- Industry trade groups PhRMA and BIO have linked up to challenge a Nevada law that requires drug manufacturers and pharmacy benefit managers (PBMs) to provide information to the state about price increases for diabetes drugs deemed essential.
- The groups last week initiated litigation in the United States District Court for the District of Nevada, claiming Nevada's law "would violate patent rights and negate trade secret protection for designated diabetes medicines in a way that would harm patients and chill future biomedical innovation."
- The law, passed by Nevada in June, demands increased transparency around drug pricing from both manufacturers and pharmacy benefit managers (PBMs). PhRMA and BIO's complaint argues the law violates the U.S. Constitution by interfering with federal patent and trade secret laws.
Editor's note: This article has been updated.
The rising cost of prescription drugs has been a concern for the U.S. government at all level, both Federal and State. President Donald Trump has discussed pricing with pharma companies and has even suggested the government to be able to negotiate prices directly with drugmakers under Medicare. He sent stocks spiraling earlier this year when he stated that pharmaceutical companies were "getting away with murder."
However, little has actually changed at a federal level, so it seems that individual states are taking up the baton. By last month, there had been upwards of 90 bills introduced in state legislatures, including Vermont, and Maryland, which are asking for justification for list price increases over certain levels. But pushback from industry is intensifying, as exemplified by the action against Nevada, based on concerns over the impact on drug R&D.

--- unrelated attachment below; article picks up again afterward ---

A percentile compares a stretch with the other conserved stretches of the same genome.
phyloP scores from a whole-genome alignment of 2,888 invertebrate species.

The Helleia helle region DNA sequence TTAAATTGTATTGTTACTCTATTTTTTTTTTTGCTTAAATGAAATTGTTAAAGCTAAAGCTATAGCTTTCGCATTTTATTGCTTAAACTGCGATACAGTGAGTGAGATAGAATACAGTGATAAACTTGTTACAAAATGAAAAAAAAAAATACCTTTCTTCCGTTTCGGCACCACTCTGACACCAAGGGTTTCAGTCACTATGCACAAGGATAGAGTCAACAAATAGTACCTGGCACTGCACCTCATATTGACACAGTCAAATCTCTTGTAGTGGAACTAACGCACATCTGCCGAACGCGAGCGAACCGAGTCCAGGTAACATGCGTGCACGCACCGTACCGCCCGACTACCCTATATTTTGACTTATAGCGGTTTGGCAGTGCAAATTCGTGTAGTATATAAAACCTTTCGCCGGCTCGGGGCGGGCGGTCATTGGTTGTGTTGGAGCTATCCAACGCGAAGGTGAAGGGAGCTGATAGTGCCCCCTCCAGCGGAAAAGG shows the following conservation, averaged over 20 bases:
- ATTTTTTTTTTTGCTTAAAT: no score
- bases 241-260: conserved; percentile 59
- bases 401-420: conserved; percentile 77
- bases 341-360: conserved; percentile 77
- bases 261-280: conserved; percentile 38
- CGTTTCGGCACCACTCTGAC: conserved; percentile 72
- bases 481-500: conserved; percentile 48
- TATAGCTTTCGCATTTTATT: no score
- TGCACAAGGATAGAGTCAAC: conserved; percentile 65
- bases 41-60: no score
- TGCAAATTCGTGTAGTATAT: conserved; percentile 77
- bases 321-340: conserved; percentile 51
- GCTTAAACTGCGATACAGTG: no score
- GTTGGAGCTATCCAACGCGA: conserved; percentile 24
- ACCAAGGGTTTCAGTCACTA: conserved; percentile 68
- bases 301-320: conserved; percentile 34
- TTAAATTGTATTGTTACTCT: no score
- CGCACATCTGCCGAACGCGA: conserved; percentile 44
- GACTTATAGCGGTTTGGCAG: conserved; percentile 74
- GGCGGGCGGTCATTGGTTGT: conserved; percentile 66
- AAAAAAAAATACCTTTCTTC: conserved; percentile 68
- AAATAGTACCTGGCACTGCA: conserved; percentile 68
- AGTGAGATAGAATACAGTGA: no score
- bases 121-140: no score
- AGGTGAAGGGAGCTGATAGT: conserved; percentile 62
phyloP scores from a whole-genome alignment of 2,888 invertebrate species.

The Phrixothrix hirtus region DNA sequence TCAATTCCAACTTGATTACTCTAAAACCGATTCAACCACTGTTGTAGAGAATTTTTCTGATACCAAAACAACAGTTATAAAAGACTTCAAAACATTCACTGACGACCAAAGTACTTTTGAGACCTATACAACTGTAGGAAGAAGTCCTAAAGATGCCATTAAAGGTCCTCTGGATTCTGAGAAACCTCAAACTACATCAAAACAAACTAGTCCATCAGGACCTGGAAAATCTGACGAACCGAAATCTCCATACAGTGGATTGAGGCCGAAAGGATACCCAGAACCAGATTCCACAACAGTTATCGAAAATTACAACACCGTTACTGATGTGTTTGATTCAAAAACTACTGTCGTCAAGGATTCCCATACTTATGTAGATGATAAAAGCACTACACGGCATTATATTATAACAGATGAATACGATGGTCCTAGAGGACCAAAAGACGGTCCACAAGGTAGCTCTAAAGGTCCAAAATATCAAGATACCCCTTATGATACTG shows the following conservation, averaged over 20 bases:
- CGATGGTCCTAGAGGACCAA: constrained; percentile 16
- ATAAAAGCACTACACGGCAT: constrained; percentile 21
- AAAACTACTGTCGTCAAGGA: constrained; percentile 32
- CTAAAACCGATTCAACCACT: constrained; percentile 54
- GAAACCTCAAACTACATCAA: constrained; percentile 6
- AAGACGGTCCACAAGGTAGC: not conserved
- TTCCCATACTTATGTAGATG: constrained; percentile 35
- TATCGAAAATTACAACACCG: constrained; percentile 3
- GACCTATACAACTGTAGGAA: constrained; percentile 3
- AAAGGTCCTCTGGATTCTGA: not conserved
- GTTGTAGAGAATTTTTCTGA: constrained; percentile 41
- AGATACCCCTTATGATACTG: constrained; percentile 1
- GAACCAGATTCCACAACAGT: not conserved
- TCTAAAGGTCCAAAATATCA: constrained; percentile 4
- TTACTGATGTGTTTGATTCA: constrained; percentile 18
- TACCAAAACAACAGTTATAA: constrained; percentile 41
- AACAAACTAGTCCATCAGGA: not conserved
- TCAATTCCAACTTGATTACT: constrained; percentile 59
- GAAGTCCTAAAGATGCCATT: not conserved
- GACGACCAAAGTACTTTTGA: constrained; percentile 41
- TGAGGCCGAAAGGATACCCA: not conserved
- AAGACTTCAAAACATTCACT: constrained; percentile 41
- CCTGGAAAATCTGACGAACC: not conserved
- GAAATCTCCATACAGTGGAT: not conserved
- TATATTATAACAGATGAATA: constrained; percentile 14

"[Pharmaceutical] research is incredibly expensive and risky, and we know from experience that very few development programs will make it all the way to approval. Nevada’s law is, in actuality, an attempt to set de facto price controls on the few successful products that do make it to market, and in doing so, it will chill the massive private investment needed to spur our amazing biomedical innovation ecosystem that is providing hope to patients in Nevada and throughout the world," said Tom DiLenge, BIO’s president for Advocacy, Law, and Public Policy.
BIO and PhRMA are also worried about the knock-on effect to other states.
"If provisions of SB 539 go unchallenged, then Nevada’s law will conflict with and in many cases override federal law and the laws of 49 other states – laws that foster pharmaceutical innovation and protect intellectual property and trade secrets. For this reason and others, provisions of SB 539 are unconstitutional and should not be implemented," said James C Stansel, PhRMA EVP and general counsel.